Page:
FRAMES, CLAIMS AND PUBLIC PARTICIPATION IN ONLINE MEDIA COVERAGE OF CLIMATE CHANGE IN VIETNAM: EVALUATING EMERGING THEMES AND ACTION.
Nguyen, Hoa Thanh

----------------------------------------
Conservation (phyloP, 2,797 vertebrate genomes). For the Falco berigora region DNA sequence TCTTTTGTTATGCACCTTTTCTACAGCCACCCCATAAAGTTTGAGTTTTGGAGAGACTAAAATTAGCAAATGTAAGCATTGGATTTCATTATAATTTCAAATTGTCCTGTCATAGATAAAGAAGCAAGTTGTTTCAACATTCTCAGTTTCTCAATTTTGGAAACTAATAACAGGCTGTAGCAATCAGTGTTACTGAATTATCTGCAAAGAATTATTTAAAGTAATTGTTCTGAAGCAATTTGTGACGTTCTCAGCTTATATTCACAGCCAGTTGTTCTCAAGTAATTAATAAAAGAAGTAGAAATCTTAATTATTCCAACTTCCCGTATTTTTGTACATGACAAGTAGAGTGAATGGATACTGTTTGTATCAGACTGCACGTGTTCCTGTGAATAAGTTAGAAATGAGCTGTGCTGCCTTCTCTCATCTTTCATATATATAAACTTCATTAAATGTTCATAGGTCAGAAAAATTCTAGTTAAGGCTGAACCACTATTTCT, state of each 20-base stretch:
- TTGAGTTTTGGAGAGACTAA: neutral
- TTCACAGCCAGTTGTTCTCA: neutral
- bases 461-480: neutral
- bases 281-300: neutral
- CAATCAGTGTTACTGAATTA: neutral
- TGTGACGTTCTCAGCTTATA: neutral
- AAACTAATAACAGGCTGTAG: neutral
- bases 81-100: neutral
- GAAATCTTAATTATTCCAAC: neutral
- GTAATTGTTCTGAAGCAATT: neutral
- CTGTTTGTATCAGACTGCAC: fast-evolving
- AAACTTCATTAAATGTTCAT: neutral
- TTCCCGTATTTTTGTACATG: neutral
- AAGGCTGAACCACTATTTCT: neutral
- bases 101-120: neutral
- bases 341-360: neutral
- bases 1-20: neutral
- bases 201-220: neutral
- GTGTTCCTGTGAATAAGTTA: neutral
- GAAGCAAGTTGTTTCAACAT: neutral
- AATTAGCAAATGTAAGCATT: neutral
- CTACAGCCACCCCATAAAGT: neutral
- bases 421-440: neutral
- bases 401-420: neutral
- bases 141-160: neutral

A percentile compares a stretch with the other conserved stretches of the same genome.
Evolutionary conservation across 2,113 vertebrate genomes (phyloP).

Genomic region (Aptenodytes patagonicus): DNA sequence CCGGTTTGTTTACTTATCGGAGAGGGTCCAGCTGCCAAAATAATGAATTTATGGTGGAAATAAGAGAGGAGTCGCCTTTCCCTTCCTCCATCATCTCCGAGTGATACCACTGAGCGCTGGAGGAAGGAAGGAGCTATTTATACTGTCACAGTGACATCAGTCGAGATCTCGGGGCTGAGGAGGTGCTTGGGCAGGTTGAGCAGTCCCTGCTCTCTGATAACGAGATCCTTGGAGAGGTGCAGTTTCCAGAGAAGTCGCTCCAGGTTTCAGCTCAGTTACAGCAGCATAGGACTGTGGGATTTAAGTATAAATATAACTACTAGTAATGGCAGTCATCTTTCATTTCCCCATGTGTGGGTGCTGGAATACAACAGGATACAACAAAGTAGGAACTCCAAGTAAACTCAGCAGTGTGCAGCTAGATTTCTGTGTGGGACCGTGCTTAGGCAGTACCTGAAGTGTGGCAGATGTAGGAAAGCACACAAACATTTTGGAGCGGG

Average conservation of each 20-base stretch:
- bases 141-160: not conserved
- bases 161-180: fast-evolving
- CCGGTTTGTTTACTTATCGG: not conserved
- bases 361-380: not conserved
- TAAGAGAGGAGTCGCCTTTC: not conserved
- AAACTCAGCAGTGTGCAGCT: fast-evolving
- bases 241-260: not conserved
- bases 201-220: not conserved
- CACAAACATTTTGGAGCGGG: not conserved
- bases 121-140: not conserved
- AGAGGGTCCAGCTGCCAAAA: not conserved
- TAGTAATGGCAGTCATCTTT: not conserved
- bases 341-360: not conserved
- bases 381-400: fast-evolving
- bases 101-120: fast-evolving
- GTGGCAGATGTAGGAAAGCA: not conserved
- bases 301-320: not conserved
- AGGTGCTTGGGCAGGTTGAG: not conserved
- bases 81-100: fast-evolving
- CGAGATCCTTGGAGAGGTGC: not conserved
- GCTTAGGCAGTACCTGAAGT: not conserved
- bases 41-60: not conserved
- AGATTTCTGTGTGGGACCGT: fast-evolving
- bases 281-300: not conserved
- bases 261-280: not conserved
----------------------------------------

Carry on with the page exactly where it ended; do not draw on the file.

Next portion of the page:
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Vietnam is a country already being affected by the consequences of global warming and climate change. By 2030, the World Bank predicts that climate change will continue to impact Vietnam, with an estimated 400,000 to one million people living in poverty (Rozenberg & Hallegatte, 2016). Of the 84 coastal countries investigated, Vietnam ranked first in the predicted severity of sea-level rise and its GDP loss. The country also ranked second (to the Bahamas) in the magnitude of climate effects on the land and second to Egypt in the impact of agriculture (Duong, 2010). At the same time, Vietnam continues to depend on export and other labor-intensive industries, which consume the lion's share of the nation's energy and natural resources that are not yet environmentally friendly. This content analysis examines online media coverage of climate change in Vietnam through frames, claims, and public participation. The study explores the relationships between the Vietnamese media and their audiences through the lenses of public engagement and actions related to climate change issues. Results suggest that solutions, actions, and remedies were the dominant frames in news stories, supporting a blend of development journalism and a nation-building journalism model. The mainstream media in Vietnam determines, in part, the growth of the nation's public sphere because the media facilitates discussion and the dissemination of information among the stakeholders. However, public voices were represented only to a limited degree in mainstream media. Alternatively, self-funded and corporate-sponsored online media facilitated more public interaction and promoted the most public voices. This study contributes to the public sphere theory in a developing Asian country where climate change is being covered as a newly revived social issue. In that sense, climate change should increase the opportunities for - but challenges to - the governance of Vietnam’s administration.